Will the price for those services you offer change with the release of the new libraries? No. Unlike other services providers, we do not charge for library updates.
When can I expect to see identification reports produced utilizing the most recent version of the library? Any identification reports produced on or after the library launch date will use the new library. The date and time (Eastern Time) of report generation is displayed within the electronic signatures on each report, and we publish the date of the new library launches.
What do I do if an organism I need to identify is not represented in your libraries? Please contact our Technical Support Department to explore other ways we can help you gain valuable information about your sample. The sequence data we generated for your organism can provide very useful information for you. Also, if the organism of interest is validly published, we can add it to the library.
Why is my identification result different than the ATCC culture identification? Accugenix’s libraries contain sequences of the type strain for each species (when available). There have been instances where culture collections, such as the ATCC, have not updated their strains to reflect current taxonomy.
A Gram-positive organism was sent, but the identification report received was for a Gram-negative. How could this happen? Accurate Gram staining is often difficult and depends on many factors. In our studies, we have seen that Gram stains can be incorrect a high percentage of the time. If you have questions, please consider repeating the Gram stain with a fresh culture. If the results are still discrepant please call Technical Support for further recommendations.
The GenBank database is so large. Why not use it for identification? The GenBank database does contain hundreds of thousands of 16S sequences from microorganisms. However, there are several issues that must be considered before using it. First of all, many of the sequences are from new and unusual organisms isolated from extreme environments, or even cloned 16S sequences of organisms that have never been cultured in the laboratory. In those cases, these sequences are not associated with a particular genus and species name. There is little utility, for the purpose of identifying an organism, to show that the unknown is 96% identical to a sequence cloned from the environment that has never been cultured or described. Also, GenBank often has limited coverage for routinely isolated organisms, so it can be misleading for the purpose of identification. One of the most important factors to consider is that the GenBank database is not curated, or quality controlled, so any individual can submit a 16S sequence to GenBank, with no assurance that the data are correct. There is no process for verifying the accuracy of the sequence, or that it was derived from the genus and species name associated with it. Also, it is not cGMP compliant. The size of the database also limits its utility, because the algorithms that are used to search large databases have been designed for rapid searching of large databases, rather than accuracy.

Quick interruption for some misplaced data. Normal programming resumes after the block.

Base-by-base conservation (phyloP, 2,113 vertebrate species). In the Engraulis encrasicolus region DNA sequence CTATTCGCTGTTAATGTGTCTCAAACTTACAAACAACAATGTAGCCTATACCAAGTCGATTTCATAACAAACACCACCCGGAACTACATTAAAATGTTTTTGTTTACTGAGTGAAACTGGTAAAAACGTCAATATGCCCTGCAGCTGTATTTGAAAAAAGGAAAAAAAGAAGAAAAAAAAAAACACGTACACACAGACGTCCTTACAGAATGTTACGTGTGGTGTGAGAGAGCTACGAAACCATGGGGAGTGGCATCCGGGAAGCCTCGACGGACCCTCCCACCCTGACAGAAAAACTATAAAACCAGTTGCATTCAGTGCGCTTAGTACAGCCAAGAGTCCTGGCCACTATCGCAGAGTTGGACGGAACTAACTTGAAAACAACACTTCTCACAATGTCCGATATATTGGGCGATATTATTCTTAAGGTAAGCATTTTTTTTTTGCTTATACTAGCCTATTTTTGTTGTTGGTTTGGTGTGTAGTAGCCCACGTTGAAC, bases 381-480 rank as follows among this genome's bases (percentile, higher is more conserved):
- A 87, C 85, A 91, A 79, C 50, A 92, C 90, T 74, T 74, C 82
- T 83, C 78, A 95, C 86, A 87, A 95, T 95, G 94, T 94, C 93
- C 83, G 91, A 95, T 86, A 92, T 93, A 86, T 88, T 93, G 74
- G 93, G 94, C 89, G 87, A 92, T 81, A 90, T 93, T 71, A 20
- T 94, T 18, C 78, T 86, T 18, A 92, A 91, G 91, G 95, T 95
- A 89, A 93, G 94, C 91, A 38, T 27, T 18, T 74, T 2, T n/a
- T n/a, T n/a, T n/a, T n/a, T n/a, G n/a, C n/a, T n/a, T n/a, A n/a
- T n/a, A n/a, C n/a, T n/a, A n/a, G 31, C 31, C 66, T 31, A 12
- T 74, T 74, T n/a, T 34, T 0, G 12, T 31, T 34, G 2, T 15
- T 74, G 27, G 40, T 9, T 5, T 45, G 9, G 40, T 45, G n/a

Can the sequence of an isolate be compared to an organism previously submitted for identification? Yes. Please contact our Technical Support department and tell them which isolates you would like to compare. A sequence comparison report will be generated for your request at no additional charge.
Why do I occasionally receive a “No Match” report for a fungal sample? The dramatic increase in our ITS2 fungal identification database makes it possible to follow taxonomic classification above the genus level with confidence and assurance, providing you with more information for tracking and trending. There will still be the occasional sample that you may receive a “No Match” report which reflects the diversity of fungal isolates still in need if classification.
How many samples can be compared in one Bacterial Ribotyping Characterization Comparison Report? There is no limit to how many samples can be compared in one request, however, the report format is limited to 7 samples per page. The Comparison Report may be multiple pages as a result. Due to the time required to generate and interpret the comparison, there is not a guaranteed turnaround time for comparison requests. Please discuss your needs with Technical Support when requesting the comparison.
Does bacterial characterization by ribotyping work for all bacterial samples? Because there are multiple copies of the target region examined for ribotyping, many species will result in banding patterns or a fingerprint that can be used for characterization. However, there are some species that will not produce usable data. For example, organisms that only have one or a couple copies of the target region may not produce enough bands for determining strain relatedness. The solution to these problems is to use single of multi-locus strain typing, because these methods are sequence-based and not fragment-based.